By Joanne C. Hillhouse*
Our creative sector remains a largely untapped arena in spite of the abundant talent in the region, largely because it sinks or swims on the efforts of individuals without foundational support or synergies.
This was a point made by visiting author Kris Rampersad during a
recent presentation at the Museum surrounding her book LiTTscapes: Landscapes of Fiction from Trinidad and Tobago.
The Caribbean, she said, is a “goldmine in terms of our literary products (and our) experiences talk to all the cultures of the world.” So why aren’t more of those stories out there? Well, here’s where the need for synergy, collaborations, connections, comes in. And, harsh truth, she said the creators of the work need to learn to let go. If a book is being transitioned into film, as books are, then it’s no longer the writer’s vision but the director’s, but often, we, writers, have a hard time letting go. “You have to let go of your work and I think it’s been very hard for people to do,” Rampersad said. Of course, there’s also the need for a fair deal and she makes clear she’s not suggesting creators “sign away their legacy”. Glad to hear that as artistes’ rights are undervalued enough as it is in our region, but she makes a good point about finding creative ways to collaborate, in an effort to bring our stories to different mediums. “The creative sector needs to work in tandem,” she said, “if we can’t, we’re not going to get anywhere.” She didn’t however touch on the elephant in the room; capital. We may be idea rich but we’re still money poor and even with technological advances, which has made the process more doable, transitioning a children’s story to animation, for instance, still takes money for production and distribution.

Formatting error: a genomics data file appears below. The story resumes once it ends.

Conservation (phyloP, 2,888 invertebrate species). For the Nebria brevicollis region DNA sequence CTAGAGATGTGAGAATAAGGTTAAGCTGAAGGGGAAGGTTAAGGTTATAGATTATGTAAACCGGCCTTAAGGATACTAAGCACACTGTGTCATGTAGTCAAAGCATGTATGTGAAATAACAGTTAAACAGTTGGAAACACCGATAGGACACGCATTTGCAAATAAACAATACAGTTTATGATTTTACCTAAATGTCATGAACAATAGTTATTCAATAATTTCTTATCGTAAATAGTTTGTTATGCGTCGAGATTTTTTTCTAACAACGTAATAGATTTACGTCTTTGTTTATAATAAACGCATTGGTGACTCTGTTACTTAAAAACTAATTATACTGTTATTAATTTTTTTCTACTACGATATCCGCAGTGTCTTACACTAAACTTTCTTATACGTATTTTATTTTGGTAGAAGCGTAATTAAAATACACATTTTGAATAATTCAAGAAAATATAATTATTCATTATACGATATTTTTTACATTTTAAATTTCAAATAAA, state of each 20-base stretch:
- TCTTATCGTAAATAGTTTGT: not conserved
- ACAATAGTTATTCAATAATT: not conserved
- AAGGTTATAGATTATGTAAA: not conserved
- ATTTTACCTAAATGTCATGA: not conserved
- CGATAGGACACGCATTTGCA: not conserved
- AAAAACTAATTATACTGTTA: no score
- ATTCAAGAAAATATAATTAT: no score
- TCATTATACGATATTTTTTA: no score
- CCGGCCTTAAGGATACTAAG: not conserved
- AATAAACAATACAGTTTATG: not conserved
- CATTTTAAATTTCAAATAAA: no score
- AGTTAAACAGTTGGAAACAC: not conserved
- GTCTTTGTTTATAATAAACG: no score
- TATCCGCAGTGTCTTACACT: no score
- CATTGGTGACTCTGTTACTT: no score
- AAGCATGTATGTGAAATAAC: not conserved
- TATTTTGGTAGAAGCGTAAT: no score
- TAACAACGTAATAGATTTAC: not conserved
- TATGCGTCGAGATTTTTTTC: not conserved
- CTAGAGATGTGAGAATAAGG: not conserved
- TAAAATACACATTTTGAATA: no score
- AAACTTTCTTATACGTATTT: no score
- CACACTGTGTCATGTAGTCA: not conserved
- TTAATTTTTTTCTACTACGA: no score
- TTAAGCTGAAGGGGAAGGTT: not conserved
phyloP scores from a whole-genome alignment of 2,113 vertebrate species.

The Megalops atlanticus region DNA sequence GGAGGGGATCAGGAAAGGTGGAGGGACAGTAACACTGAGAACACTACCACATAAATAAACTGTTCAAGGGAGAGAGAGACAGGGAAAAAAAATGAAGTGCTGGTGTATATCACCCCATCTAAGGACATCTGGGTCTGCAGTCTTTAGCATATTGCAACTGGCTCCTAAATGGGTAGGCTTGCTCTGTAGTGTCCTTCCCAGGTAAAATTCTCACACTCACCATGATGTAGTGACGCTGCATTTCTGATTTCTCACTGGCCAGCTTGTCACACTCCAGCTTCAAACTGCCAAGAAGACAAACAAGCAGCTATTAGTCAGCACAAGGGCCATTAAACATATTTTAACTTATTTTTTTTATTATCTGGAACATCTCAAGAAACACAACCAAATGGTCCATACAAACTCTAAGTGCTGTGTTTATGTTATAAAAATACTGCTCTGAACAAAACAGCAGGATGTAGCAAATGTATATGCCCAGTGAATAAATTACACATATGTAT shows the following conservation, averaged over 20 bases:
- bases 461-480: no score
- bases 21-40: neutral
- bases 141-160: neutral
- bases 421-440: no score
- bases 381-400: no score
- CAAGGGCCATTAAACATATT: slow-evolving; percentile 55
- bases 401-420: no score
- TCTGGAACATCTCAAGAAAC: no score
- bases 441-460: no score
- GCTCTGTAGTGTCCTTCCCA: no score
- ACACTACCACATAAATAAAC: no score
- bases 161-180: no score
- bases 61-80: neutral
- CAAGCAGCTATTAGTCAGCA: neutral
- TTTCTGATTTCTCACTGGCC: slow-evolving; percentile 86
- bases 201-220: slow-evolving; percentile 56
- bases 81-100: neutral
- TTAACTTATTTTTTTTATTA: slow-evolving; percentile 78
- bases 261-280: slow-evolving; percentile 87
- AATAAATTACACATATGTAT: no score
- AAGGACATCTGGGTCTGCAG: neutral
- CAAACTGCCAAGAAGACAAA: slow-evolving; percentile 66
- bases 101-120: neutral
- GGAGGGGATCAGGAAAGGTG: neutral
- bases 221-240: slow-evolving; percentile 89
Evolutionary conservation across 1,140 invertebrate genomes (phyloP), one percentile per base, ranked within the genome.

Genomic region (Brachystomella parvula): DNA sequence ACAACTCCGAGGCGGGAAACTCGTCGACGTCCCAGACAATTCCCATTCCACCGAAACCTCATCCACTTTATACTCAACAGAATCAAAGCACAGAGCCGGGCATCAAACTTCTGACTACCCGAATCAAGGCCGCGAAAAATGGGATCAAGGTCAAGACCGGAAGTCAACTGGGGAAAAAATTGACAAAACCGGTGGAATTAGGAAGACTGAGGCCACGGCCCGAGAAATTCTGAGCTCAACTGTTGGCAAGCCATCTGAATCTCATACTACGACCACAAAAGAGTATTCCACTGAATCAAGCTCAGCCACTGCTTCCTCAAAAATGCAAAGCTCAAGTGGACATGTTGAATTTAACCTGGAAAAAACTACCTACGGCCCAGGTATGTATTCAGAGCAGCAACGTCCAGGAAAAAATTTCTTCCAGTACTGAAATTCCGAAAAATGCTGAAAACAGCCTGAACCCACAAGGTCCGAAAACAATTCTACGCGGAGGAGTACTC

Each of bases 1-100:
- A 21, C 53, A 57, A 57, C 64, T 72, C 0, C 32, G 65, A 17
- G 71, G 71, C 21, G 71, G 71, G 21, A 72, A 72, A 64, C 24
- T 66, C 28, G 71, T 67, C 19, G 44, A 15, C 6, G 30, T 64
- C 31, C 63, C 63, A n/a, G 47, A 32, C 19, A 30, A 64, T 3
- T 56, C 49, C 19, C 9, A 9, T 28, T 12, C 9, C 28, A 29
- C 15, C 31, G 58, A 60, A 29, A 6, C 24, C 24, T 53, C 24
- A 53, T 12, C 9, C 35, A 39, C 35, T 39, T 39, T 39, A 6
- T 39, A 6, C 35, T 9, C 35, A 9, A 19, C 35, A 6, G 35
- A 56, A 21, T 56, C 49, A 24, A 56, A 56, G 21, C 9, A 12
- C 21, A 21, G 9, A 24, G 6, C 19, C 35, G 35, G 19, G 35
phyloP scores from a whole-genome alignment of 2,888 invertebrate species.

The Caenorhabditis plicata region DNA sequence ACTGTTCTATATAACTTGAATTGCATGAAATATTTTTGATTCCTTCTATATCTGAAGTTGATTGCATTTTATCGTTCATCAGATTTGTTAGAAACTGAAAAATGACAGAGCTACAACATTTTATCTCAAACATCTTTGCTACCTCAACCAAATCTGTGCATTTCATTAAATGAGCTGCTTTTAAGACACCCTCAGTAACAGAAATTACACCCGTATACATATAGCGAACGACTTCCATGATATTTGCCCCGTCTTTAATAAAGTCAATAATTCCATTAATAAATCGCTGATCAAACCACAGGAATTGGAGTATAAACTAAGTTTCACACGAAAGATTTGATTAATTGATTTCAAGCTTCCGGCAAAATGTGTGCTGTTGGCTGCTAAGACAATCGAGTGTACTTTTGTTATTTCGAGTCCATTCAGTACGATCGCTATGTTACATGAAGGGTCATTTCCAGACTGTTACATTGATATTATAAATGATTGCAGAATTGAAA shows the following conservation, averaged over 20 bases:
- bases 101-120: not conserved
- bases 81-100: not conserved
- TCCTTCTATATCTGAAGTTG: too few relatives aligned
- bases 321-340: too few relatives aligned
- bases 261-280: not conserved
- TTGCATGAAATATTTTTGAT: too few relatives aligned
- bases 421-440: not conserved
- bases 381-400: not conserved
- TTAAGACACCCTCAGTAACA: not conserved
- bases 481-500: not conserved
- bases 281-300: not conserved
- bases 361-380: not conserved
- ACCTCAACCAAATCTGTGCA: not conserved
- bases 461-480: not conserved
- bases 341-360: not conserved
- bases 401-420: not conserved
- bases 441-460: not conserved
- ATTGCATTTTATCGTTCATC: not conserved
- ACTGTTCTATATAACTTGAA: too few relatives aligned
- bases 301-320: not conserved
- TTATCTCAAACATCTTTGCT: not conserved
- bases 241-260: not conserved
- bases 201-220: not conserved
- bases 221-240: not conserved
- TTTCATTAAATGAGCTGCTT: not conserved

Beyond what artistes can do together or in support of each other, there’s the need for institutional and corporate support that is lacking. Individual effort remains the driver of creative successes in the region, Rampersad noted. The support system that would underpin an industry driven by the creative potential of our people is lacking. “While we’re talking the value of the knowledge economy, nobody’s acting on it,” Rampersad said. She gave a very specific, if unexpected, example. Authors who self publish and/or sell via Amazon, for instance, she noted pay U.S. taxes on those sales that could be eliminated with a bilateral trade agreement, but that has to be done at the government level. This is something some countries have done, she said.
*This was one of two pieces I did some months ago when the author cited visited the island and did a presentation at the Museum. I came across the pictures, decided to post them and the article with them. Do not repost without my permission. I’m serious about that as this piece in particular, ironically enough, is one of a handful of pieces I got burned on; a situation about which I will only say, who don’t pay the just will pay the unjust.
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